We all know that just having a website, no matter how great, is not enough to make sales in the automotive industry. LEARN MORE
My sincere thank-you to DrivingSales and Paul Moran for his response, “Does Social Media Sell? A Harvard Professor Says No,” to my HBR.org article, “Is Social Media Actually Helping Your Company’s Bottom Line?” Paul says I am taking “a shallow perspective” on this topic. I disagree, and here’s why:
First, Paul does not take issue with the facts in my article: that most companies don’t have ROI measures for their social media investments; that few companies, according to the McKinsey research, even have accountable managers in place for that spending; that much online discourse about products and companies is fake, bought, or otherwise engineered, not “engagement” with potential customers; and that the comScore data about the unviewability of many display ads is bad news. Well, Mrs. Lincoln, except for those details, it’s a great play!
In fact, Paul agrees that many companies “are digging themselves into a large social media hole that will be very hard to climb out of.” His agreement supports a basic point in my article: “people tend to overhype new technologies and misallocate resources, especially marketers.” Don’t shoot the messenger who points out what the emperor is not wearing.
Paul also caricatures my argument (“Cespedes argues that social media . . . is a waste of time”) and he makes repeated assertions about “invaluable exposure.” I’m urging managers to demand more rigorous ROI from their now sizeable and often misguided social media investments. But repeated assertions are not a business argument. We’re talking about how a finite marketing budget gets allocated. At some point, it must be tied to customer acquisition and/or retention. If you really believe that ROI is irrelevant, then we have no argument because there’s nothing to argue about.
Finally, Paul points to the buzz generated by social media for car dealers and calls this “invaluable exposure.” Maybe, and maybe not: buzz is not biz. Opportunity costs are a core reality in any business. The issue is not whether a given medium may promote positive awareness (although my article cites the accumulating evidence indicating an essentially random-walk correlation between positive/negative social media conversations and market outcomes). Rather, the business issue is the relative expense and effectiveness of spending money on medium X rather than Y, not whether the digital marketing agency naturally prefers social media in your budget.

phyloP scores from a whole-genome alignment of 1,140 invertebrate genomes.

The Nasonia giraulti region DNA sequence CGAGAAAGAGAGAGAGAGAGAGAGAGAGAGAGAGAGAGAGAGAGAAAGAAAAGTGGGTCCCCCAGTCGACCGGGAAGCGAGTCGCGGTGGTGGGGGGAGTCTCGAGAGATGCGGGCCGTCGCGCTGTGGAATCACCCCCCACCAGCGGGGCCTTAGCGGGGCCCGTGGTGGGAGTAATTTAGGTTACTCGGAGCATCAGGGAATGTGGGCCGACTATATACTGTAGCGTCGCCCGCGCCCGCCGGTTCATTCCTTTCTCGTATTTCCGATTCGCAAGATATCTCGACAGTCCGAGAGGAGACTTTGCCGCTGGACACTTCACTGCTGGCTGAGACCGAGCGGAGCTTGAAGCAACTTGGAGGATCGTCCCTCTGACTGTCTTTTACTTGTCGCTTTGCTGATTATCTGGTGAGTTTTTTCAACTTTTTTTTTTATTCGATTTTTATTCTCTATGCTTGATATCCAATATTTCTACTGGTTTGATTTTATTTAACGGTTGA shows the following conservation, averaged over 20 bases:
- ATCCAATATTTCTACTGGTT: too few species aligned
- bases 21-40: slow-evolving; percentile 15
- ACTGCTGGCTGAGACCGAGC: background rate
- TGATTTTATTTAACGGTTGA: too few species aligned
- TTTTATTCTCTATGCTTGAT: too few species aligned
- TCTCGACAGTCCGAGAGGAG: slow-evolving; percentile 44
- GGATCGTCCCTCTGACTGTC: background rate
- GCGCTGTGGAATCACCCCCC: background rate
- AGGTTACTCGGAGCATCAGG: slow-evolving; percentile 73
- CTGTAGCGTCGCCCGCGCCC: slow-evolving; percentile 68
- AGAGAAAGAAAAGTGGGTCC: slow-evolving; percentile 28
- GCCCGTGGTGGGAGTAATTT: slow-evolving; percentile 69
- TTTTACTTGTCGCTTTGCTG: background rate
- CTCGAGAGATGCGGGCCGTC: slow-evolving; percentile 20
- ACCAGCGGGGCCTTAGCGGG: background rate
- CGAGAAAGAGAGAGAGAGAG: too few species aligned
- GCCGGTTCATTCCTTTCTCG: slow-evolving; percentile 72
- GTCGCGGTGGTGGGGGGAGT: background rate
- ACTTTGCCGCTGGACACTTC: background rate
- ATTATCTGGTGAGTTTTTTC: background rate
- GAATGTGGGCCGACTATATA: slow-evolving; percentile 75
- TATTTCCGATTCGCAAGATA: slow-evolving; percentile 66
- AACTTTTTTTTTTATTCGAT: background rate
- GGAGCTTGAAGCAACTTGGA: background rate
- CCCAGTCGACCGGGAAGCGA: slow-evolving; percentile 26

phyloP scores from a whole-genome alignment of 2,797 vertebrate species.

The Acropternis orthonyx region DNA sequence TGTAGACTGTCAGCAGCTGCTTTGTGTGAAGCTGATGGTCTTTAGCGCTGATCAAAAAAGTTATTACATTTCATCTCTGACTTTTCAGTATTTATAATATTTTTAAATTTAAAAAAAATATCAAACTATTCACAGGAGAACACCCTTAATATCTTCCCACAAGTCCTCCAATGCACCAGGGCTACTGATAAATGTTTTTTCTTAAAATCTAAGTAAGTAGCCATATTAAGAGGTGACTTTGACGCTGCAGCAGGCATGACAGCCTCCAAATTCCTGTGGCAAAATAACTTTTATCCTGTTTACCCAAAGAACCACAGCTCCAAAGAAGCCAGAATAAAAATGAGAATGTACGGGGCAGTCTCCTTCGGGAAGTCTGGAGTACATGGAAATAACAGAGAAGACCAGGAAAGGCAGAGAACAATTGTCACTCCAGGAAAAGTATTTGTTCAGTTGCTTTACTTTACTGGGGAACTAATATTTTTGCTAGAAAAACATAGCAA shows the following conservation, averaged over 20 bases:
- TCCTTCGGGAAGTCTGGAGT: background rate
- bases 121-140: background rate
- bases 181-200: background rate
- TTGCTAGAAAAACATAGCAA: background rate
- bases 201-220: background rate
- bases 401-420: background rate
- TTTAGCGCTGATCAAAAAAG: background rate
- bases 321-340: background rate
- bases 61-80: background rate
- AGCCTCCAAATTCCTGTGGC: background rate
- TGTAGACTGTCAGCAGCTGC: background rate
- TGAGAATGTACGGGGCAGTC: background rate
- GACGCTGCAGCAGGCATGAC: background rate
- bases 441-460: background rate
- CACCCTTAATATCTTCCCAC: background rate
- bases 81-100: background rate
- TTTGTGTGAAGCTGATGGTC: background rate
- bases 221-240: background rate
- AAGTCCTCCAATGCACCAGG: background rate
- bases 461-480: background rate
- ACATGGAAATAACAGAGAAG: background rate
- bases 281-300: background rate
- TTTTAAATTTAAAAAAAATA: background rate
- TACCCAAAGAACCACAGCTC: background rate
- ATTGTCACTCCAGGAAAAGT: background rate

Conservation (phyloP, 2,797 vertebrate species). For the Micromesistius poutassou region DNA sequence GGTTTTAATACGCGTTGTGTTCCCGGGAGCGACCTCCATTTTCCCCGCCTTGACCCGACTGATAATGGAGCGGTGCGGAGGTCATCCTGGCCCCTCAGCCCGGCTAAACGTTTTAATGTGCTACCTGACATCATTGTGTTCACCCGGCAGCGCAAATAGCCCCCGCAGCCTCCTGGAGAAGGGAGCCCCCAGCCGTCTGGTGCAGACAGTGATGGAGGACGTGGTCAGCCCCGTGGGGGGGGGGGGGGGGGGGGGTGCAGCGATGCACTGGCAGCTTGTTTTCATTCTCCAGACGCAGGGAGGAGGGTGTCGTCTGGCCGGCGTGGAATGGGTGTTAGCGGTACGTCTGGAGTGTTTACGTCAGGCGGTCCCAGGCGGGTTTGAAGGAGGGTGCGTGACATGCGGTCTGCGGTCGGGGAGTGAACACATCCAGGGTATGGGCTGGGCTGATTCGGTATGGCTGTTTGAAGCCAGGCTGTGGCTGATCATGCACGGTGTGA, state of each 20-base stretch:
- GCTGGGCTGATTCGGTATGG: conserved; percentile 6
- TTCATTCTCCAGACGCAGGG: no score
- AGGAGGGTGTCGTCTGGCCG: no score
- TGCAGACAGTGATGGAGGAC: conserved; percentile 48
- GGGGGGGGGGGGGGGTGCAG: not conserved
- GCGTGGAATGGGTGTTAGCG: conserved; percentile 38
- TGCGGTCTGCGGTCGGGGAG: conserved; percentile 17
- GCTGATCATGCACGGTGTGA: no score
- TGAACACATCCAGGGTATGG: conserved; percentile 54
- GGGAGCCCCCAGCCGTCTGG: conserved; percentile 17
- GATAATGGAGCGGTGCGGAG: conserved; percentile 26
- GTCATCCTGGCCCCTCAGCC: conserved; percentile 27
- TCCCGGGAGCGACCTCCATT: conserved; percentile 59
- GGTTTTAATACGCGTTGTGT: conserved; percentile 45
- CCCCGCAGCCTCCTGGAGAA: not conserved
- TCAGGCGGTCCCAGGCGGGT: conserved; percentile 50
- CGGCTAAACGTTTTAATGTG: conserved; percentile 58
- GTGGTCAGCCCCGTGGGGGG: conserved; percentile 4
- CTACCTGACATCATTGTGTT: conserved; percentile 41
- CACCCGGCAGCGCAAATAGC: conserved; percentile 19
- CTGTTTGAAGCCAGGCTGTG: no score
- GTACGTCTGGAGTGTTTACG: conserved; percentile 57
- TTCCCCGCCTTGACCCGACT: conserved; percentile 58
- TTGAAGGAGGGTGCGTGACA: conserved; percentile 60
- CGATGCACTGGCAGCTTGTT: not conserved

The fact is, much current business talk about social media is isolated factoids that ignore opportunity costs and lack a verifiable use of the medium beyond “having a presence” on Facebook or Twitter or whatever. And here’s my prediction: I believe better use of social media will come from programmatic buying and selling of ads. In these electronic exchanges, buyers meet sellers for all varieties of digital media. It’s like a financial trading desk where data are required for the real-time bidding that takes place. As in any market, the resulting price says a lot about the value of that ad and medium to that business. Programmatic buying now accounts for about 20% of digital ad spending, up from practically nothing just 3 years ago. As it increases, answers to the questions in my article will be necessary for brands, agencies, and the social media firms seeking to persuade those brands to buy their wares.
Again, my thanks to Paul Moran and DrivingSales for taking the time to respond; it’s an overdue debate.
Frank Cespedes teaches at Harvard Business School and is the author of Aligning Strategy and Sales: The Choices, Systems, and Behaviors that Drive Effective Selling (Harvard Business Review Press).